So the solution is to let the client know that there is a change coming up.

We do that with a discontinuity tag.

So here is an example of a stream that has a discontinuity tag in it.

And I think that, well that is perfectly fine.

OK we’re done.

Well, what if we want to encrypt it?

There we go.

So if I am encrypting, OK it still looks straightforward, what’s the problem with this?

The problem is the default Initialization Vector for encryption is the sequence number, and you’re going, I know you’re going What?

What’s an Initialization Vector and why do I care?

OK, what is encryption trying to do?

Encryption is trying to make your data, which is definitely not random, look random.

And the problem is at the beginning of a segment it’s hard to make it look random.

It’s just not that easy.

And what Initialization Vector does in essence is make the beginning of the segment look more random.

Now, ideally an Initialization Vector should be a random sequence of bits that changes often enough.

So, OK our default Initialization Vector for encryption is the sequence number.

So what are our sequence numbers?

0,1,2,3. OK, so where’s the problem here?

Well, the first problems is, I’ve got this bumper, right?

And what if I decide to change the bumper?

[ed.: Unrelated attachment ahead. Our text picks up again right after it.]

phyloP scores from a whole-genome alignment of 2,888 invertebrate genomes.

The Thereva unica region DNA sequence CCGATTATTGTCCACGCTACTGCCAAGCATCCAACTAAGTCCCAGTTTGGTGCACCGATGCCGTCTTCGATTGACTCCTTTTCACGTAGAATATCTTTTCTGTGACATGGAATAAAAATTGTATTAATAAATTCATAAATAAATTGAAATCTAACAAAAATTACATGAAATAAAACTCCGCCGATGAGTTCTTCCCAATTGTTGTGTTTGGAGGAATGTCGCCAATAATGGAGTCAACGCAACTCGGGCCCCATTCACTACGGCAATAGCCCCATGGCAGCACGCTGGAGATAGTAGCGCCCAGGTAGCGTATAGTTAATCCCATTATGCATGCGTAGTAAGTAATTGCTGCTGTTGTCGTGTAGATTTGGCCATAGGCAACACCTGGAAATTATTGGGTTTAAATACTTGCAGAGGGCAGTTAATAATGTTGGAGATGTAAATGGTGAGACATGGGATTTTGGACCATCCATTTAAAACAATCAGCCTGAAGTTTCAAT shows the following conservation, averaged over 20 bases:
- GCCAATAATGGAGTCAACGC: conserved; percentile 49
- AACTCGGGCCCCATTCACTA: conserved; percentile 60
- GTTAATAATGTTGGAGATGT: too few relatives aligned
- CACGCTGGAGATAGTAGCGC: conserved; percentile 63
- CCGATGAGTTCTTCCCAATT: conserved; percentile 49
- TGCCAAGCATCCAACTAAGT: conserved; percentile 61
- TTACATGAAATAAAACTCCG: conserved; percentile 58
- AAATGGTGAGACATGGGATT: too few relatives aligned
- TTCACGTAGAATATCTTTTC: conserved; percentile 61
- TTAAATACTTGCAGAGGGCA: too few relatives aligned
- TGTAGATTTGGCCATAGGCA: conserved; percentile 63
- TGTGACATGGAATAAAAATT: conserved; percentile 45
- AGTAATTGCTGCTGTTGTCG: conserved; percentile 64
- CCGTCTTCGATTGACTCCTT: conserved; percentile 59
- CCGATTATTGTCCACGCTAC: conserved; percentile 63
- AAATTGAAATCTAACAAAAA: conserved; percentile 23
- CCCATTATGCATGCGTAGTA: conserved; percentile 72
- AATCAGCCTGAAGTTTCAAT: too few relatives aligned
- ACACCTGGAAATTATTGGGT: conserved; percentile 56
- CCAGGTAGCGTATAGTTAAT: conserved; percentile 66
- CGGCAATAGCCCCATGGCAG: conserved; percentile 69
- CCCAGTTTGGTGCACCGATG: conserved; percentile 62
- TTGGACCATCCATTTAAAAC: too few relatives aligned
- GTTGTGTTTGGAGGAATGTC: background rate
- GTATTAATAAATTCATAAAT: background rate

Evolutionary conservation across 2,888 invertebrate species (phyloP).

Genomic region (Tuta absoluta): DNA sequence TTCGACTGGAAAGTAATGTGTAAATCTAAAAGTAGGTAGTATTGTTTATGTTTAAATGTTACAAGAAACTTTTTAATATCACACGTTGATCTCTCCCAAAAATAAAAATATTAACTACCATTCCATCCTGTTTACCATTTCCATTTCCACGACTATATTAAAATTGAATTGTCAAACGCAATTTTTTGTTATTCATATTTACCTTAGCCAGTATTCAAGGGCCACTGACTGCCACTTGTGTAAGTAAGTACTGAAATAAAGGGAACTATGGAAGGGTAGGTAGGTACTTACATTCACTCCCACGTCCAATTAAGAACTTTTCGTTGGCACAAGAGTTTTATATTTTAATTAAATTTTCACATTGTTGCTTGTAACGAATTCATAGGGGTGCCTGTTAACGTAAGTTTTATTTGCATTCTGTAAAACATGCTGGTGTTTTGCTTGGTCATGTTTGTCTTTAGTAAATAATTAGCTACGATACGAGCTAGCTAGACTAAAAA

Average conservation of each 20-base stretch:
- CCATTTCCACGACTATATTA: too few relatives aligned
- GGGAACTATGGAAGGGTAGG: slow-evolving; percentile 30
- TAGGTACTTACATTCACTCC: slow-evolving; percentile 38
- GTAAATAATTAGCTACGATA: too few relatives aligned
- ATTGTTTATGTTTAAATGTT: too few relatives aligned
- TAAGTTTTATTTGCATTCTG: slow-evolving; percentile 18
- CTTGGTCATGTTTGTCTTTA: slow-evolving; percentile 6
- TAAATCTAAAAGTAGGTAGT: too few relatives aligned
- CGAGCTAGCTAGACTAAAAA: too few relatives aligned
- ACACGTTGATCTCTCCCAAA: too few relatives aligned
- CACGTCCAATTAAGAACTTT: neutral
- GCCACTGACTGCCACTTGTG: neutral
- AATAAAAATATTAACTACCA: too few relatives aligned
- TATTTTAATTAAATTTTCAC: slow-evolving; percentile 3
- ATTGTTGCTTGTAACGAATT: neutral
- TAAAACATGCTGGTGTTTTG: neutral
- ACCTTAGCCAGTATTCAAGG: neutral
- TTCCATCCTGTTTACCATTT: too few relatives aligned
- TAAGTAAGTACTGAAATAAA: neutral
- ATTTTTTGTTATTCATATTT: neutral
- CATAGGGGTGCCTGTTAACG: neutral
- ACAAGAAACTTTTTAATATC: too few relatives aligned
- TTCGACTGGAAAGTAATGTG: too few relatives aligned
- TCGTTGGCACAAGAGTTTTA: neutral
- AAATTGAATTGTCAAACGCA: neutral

Right now it’s 18 seconds.

What if I decided in the future to make that 22 seconds?

Then it’s going to take three segments, right?

So the sequence number for the movie is going to start out at 3 instead of 2 and now I’d have to re-encrypt all my movies.

Well, that’s not good.

The other problem is these aren’t really outstanding Initialization Vectors.

They’ve got lots of zeros in them.

The solution is to add an attribute to the key that allows us to specify an Initialization Vector which is a 128 bit number.

And that Initialization Vector is going to apply to all the subsequent segments until I specify another Initialization Vector.

Now those of you who were looking closely might have noticed that there was a new tag in these playlists, the VERSION tag.

And the VERSION tag, we have to add the VERSION:2 because the Initialization Vector is not compatible with the previous version, the old client wouldn’t be able to understand Initialization Vector.

So we have added the VERSION tag and that is required.

Now, you can put the VERSION tag, you can put a VERSION tag with version number 1 into your playlist and that will be fine with an old client because old clients, if they don’t recognize the tag it just becomes a comment.